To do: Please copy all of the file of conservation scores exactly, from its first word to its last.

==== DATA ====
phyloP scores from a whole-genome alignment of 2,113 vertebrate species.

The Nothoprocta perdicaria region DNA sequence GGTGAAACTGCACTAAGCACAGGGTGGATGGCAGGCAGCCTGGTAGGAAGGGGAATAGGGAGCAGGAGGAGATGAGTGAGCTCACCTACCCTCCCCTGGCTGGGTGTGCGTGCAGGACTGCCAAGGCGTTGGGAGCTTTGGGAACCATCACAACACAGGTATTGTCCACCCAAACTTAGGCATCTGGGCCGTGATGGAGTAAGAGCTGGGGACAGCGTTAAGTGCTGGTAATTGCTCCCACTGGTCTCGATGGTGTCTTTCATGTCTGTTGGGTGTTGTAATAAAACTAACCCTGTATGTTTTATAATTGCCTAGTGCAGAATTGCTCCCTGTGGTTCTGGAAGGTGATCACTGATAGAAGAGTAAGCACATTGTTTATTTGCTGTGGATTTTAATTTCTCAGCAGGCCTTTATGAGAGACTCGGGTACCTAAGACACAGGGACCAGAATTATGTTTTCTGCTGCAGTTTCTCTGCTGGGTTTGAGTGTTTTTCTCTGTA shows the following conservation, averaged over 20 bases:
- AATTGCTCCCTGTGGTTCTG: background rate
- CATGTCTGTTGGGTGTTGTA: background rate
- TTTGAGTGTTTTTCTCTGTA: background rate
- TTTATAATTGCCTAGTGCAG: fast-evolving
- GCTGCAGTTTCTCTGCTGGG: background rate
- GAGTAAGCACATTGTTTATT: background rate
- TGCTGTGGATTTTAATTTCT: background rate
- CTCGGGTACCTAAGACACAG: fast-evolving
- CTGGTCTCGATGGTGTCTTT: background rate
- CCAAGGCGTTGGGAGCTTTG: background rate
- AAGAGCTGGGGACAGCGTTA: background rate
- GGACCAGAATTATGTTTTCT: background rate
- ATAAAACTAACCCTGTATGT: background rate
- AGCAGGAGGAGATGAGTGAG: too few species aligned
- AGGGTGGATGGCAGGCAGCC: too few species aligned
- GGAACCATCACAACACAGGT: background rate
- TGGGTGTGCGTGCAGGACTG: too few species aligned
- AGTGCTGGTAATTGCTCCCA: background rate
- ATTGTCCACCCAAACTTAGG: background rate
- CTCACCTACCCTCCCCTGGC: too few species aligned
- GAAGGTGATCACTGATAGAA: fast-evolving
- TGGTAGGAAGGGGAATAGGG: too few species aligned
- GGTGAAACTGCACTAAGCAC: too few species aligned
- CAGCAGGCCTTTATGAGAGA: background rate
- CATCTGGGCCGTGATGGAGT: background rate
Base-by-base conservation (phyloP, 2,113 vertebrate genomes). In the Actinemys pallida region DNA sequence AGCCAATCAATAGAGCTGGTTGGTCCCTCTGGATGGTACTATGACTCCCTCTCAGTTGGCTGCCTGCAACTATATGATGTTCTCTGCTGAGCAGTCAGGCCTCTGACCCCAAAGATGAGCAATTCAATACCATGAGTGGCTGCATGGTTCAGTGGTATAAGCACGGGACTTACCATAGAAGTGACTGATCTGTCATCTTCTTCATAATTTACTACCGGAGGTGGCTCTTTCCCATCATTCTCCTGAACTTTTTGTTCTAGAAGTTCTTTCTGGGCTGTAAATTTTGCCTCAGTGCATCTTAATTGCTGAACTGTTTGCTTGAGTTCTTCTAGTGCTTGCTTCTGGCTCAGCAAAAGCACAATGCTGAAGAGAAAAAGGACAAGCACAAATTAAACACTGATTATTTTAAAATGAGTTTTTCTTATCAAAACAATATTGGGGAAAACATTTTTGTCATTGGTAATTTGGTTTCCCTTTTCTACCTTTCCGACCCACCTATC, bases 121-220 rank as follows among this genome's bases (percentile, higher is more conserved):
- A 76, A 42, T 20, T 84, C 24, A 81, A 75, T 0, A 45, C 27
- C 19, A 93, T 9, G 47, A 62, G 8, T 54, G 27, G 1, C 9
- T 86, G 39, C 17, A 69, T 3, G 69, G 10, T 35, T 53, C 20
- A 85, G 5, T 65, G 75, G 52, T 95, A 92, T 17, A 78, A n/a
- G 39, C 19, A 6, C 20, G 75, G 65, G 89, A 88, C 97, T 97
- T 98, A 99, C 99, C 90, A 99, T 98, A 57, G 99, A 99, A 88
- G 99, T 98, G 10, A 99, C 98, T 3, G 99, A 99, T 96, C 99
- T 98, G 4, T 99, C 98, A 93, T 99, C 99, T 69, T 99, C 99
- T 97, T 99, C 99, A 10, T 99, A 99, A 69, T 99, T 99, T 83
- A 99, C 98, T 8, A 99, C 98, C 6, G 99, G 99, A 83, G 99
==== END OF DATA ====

phyloP scores from a whole-genome alignment of 2,113 vertebrate species.

The Nothoprocta perdicaria region DNA sequence GGTGAAACTGCACTAAGCACAGGGTGGATGGCAGGCAGCCTGGTAGGAAGGGGAATAGGGAGCAGGAGGAGATGAGTGAGCTCACCTACCCTCCCCTGGCTGGGTGTGCGTGCAGGACTGCCAAGGCGTTGGGAGCTTTGGGAACCATCACAACACAGGTATTGTCCACCCAAACTTAGGCATCTGGGCCGTGATGGAGTAAGAGCTGGGGACAGCGTTAAGTGCTGGTAATTGCTCCCACTGGTCTCGATGGTGTCTTTCATGTCTGTTGGGTGTTGTAATAAAACTAACCCTGTATGTTTTATAATTGCCTAGTGCAGAATTGCTCCCTGTGGTTCTGGAAGGTGATCACTGATAGAAGAGTAAGCACATTGTTTATTTGCTGTGGATTTTAATTTCTCAGCAGGCCTTTATGAGAGACTCGGGTACCTAAGACACAGGGACCAGAATTATGTTTTCTGCTGCAGTTTCTCTGCTGGGTTTGAGTGTTTTTCTCTGTA shows the following conservation, averaged over 20 bases:
- AATTGCTCCCTGTGGTTCTG: background rate
- CATGTCTGTTGGGTGTTGTA: background rate
- TTTGAGTGTTTTTCTCTGTA: background rate
- TTTATAATTGCCTAGTGCAG: fast-evolving
- GCTGCAGTTTCTCTGCTGGG: background rate
- GAGTAAGCACATTGTTTATT: background rate
- TGCTGTGGATTTTAATTTCT: background rate
- CTCGGGTACCTAAGACACAG: fast-evolving
- CTGGTCTCGATGGTGTCTTT: background rate
- CCAAGGCGTTGGGAGCTTTG: background rate
- AAGAGCTGGGGACAGCGTTA: background rate
- GGACCAGAATTATGTTTTCT: background rate
- ATAAAACTAACCCTGTATGT: background rate
- AGCAGGAGGAGATGAGTGAG: too few species aligned
- AGGGTGGATGGCAGGCAGCC: too few species aligned
- GGAACCATCACAACACAGGT: background rate
- TGGGTGTGCGTGCAGGACTG: too few species aligned
- AGTGCTGGTAATTGCTCCCA: background rate
- ATTGTCCACCCAAACTTAGG: background rate
- CTCACCTACCCTCCCCTGGC: too few species aligned
- GAAGGTGATCACTGATAGAA: fast-evolving
- TGGTAGGAAGGGGAATAGGG: too few species aligned
- GGTGAAACTGCACTAAGCAC: too few species aligned
- CAGCAGGCCTTTATGAGAGA: background rate
- CATCTGGGCCGTGATGGAGT: background rate
Base-by-base conservation (phyloP, 2,113 vertebrate genomes). In the Actinemys pallida region DNA sequence AGCCAATCAATAGAGCTGGTTGGTCCCTCTGGATGGTACTATGACTCCCTCTCAGTTGGCTGCCTGCAACTATATGATGTTCTCTGCTGAGCAGTCAGGCCTCTGACCCCAAAGATGAGCAATTCAATACCATGAGTGGCTGCATGGTTCAGTGGTATAAGCACGGGACTTACCATAGAAGTGACTGATCTGTCATCTTCTTCATAATTTACTACCGGAGGTGGCTCTTTCCCATCATTCTCCTGAACTTTTTGTTCTAGAAGTTCTTTCTGGGCTGTAAATTTTGCCTCAGTGCATCTTAATTGCTGAACTGTTTGCTTGAGTTCTTCTAGTGCTTGCTTCTGGCTCAGCAAAAGCACAATGCTGAAGAGAAAAAGGACAAGCACAAATTAAACACTGATTATTTTAAAATGAGTTTTTCTTATCAAAACAATATTGGGGAAAACATTTTTGTCATTGGTAATTTGGTTTCCCTTTTCTACCTTTCCGACCCACCTATC, bases 121-220 rank as follows among this genome's bases (percentile, higher is more conserved):
- A 76, A 42, T 20, T 84, C 24, A 81, A 75, T 0, A 45, C 27
- C 19, A 93, T 9, G 47, A 62, G 8, T 54, G 27, G 1, C 9
- T 86, G 39, C 17, A 69, T 3, G 69, G 10, T 35, T 53, C 20
- A 85, G 5, T 65, G 75, G 52, T 95, A 92, T 17, A 78, A n/a
- G 39, C 19, A 6, C 20, G 75, G 65, G 89, A 88, C 97, T 97
- T 98, A 99, C 99, C 90, A 99, T 98, A 57, G 99, A 99, A 88
- G 99, T 98, G 10, A 99, C 98, T 3, G 99, A 99, T 96, C 99
- T 98, G 4, T 99, C 98, A 93, T 99, C 99, T 69, T 99, C 99
- T 97, T 99, C 99, A 10, T 99, A 99, A 69, T 99, T 99, T 83
- A 99, C 98, T 8, A 99, C 98, C 6, G 99, G 99, A 83, G 99